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Big Brother, Spare a Dime?

Going to law school is very risky. The Law School Transparency movement has helped a lot of people make the right decision.

Most law school aspirants are looking at $250,000 to $320,000 in debt and a 30% or more chance that they will not be working as lawyers after they graduate. There are over 100 law schools where your chances of not getting a full-time, JD required job are 30% or greater. Just look at the LST stats for yourself.

Keep in mind that a full-time, JD required job is a very low bar—most of these jobs won’t pay enough to help you make the required $2,000 to $3,000 in monthly loan payments.

If you can look at these numbers and you still think law school is a good idea, great. But you should at least know what you’re getting yourself into.

Precisely because of these numbers, law school enrollment has been going down since the financial crisis. And a lot of law schools are hurting.

Take Vermont Law School as an example. VLS is trying to get a $15 million loan form the USDA Rural Development Community Facilities Direct Loan Program to help it deal with a 33% drop in enrollment.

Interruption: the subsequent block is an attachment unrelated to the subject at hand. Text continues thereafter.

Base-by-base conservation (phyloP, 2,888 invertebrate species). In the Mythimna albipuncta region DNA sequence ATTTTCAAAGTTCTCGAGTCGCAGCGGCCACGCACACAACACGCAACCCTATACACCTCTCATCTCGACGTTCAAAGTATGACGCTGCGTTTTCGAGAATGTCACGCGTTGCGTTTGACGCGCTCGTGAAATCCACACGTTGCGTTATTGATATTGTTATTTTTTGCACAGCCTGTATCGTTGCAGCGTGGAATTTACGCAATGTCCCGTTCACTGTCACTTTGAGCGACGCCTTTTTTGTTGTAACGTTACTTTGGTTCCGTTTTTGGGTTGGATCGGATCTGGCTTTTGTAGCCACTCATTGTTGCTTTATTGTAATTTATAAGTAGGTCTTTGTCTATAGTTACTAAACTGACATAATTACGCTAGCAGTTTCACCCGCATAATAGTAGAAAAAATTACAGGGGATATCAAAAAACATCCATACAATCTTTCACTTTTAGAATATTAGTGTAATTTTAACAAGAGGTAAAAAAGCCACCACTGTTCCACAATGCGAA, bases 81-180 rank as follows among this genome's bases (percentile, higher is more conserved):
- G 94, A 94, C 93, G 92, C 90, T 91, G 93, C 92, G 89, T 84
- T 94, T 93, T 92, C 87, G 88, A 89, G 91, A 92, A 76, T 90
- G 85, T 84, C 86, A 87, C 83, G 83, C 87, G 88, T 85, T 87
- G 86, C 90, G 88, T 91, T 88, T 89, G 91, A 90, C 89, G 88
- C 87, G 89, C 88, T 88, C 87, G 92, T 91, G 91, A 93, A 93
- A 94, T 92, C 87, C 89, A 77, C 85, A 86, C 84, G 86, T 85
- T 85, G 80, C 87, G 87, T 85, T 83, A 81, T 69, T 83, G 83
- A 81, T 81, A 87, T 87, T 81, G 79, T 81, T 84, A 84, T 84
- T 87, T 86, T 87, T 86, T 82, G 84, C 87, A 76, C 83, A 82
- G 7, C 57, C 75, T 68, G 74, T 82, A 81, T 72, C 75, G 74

Here’s what VLS looks like on LST:

It will cost you about $250,000 for about a 2% chance of paying back your loans (add the Federal Clerkship Rate with the Large Firm Score for a reasonable estimate).

The USDA thinks that “Vermont Law School is a great example of an essential community facility that not only provides a vital service to Vermonters, but also anchors the community’s economy and culture.” Looking at VLS’s numbers, that doesn’t make a whole lot of sense to me.

Some law schools should close down. If a law school cannot attract students, they should downsize or close down. We have too many law schools and not enough jobs. The USDA shouldn’t be in the business of propping up failing law schools.